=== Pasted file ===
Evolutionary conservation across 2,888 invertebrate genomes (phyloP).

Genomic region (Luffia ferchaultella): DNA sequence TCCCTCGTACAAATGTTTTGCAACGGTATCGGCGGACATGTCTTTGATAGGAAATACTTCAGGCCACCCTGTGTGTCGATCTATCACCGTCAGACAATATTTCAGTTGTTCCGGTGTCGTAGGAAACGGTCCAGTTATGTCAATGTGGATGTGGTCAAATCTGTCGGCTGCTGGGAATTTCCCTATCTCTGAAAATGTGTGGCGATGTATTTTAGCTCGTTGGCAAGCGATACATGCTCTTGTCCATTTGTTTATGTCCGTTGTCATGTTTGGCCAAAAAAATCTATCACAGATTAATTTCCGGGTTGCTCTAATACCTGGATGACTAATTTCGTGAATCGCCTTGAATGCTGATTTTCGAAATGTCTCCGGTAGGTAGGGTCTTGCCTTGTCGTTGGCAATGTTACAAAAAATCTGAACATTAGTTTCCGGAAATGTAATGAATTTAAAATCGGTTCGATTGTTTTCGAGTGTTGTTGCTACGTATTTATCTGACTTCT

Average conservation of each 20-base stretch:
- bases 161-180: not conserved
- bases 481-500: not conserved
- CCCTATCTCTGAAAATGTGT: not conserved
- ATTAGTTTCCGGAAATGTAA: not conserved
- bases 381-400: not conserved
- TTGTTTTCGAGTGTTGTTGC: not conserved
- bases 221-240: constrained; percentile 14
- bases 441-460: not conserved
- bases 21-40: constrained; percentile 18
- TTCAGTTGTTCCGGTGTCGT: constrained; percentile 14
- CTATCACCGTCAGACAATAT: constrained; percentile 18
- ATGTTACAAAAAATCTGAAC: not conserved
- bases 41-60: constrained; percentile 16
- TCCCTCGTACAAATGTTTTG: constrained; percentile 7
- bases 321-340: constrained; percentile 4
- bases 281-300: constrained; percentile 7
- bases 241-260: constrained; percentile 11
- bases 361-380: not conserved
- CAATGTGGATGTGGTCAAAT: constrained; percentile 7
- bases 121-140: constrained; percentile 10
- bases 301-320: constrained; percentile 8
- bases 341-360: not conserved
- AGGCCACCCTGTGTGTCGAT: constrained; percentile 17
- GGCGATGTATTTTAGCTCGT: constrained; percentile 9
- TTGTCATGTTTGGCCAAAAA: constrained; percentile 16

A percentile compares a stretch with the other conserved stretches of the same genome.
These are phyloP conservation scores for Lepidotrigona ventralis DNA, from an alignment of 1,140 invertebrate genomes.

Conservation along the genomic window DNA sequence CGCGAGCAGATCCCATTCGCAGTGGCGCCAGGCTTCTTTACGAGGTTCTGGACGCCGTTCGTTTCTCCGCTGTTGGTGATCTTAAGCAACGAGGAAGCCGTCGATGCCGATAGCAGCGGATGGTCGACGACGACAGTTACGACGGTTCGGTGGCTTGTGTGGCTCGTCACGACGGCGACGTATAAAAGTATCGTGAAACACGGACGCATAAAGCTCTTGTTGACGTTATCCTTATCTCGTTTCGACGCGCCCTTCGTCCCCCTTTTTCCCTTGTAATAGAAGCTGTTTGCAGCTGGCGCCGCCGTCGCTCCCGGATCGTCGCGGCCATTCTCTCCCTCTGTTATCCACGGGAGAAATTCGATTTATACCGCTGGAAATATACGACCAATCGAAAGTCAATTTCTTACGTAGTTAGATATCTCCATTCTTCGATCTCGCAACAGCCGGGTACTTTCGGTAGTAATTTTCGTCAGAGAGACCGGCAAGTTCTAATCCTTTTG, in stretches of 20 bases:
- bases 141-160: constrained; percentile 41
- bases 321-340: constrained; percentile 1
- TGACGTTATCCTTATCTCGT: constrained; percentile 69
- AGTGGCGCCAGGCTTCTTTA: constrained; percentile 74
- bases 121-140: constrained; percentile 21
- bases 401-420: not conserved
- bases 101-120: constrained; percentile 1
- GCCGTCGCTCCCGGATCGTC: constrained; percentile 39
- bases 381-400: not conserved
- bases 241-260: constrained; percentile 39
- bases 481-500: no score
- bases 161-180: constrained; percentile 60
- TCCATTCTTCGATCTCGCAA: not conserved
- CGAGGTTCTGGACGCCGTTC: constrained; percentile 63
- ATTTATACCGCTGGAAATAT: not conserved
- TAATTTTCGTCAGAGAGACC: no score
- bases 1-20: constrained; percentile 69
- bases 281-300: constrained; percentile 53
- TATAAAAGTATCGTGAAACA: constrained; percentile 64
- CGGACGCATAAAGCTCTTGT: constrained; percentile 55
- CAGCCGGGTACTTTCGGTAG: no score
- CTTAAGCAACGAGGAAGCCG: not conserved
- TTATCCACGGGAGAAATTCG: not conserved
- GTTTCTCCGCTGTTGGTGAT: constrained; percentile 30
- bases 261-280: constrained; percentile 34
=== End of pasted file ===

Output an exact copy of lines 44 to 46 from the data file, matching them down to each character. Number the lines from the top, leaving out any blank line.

- TCCATTCTTCGATCTCGCAA: not conserved
- CGAGGTTCTGGACGCCGTTC: constrained; percentile 63
- ATTTATACCGCTGGAAATAT: not conserved